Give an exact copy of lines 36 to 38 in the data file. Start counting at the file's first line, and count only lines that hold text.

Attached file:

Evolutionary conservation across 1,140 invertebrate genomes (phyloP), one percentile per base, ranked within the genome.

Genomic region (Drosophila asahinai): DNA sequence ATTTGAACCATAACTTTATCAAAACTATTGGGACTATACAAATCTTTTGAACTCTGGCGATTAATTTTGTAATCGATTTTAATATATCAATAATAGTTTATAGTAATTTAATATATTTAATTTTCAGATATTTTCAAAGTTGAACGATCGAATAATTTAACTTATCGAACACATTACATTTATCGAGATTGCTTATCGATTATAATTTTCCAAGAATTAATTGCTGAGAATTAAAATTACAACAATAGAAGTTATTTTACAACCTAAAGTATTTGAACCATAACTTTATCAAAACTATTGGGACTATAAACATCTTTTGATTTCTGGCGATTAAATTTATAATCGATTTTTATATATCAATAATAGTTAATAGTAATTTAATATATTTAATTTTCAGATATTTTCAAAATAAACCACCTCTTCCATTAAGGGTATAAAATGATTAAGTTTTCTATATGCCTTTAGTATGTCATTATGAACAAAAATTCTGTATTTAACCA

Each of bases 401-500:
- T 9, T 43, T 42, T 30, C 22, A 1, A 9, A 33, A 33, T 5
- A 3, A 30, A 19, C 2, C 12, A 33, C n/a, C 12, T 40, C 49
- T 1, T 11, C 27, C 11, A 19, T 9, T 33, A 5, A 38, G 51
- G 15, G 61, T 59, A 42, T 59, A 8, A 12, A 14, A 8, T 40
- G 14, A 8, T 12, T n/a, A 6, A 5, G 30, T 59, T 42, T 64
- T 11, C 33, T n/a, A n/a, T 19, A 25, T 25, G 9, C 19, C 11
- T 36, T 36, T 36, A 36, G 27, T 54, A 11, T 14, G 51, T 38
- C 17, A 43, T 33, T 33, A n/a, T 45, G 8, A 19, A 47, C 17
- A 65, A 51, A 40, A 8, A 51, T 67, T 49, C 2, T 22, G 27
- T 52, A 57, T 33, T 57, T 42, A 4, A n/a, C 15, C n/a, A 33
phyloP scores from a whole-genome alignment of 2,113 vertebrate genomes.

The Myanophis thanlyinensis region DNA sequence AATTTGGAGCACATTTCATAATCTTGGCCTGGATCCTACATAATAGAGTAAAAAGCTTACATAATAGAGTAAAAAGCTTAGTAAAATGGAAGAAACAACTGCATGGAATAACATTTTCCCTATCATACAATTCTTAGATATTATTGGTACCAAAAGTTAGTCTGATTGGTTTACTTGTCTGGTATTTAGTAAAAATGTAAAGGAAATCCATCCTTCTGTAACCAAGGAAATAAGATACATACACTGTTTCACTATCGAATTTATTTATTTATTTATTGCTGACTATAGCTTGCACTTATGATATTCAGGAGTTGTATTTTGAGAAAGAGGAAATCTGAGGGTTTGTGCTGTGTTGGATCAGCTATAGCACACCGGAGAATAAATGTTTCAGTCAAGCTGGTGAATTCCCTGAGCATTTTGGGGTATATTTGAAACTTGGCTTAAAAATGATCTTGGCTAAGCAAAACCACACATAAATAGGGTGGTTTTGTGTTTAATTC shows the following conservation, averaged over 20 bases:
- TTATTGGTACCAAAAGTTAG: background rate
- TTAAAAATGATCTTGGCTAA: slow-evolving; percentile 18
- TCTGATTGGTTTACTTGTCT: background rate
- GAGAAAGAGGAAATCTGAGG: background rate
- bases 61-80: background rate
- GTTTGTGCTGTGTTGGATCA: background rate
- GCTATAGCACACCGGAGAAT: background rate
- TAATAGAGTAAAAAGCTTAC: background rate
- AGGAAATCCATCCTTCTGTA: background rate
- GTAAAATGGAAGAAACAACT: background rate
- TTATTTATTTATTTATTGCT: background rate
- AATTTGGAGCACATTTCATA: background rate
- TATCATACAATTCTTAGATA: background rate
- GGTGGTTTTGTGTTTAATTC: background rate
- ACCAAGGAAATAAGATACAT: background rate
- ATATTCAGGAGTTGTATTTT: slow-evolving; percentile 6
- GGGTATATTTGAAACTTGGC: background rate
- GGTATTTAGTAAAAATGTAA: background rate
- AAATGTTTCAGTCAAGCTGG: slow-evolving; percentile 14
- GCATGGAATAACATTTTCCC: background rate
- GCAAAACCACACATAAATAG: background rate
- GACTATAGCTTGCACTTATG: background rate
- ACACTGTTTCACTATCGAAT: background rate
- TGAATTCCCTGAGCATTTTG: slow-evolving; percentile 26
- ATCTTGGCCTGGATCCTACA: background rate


- GCAAAACCACACATAAATAG: background rate
- GACTATAGCTTGCACTTATG: background rate
- ACACTGTTTCACTATCGAAT: background rate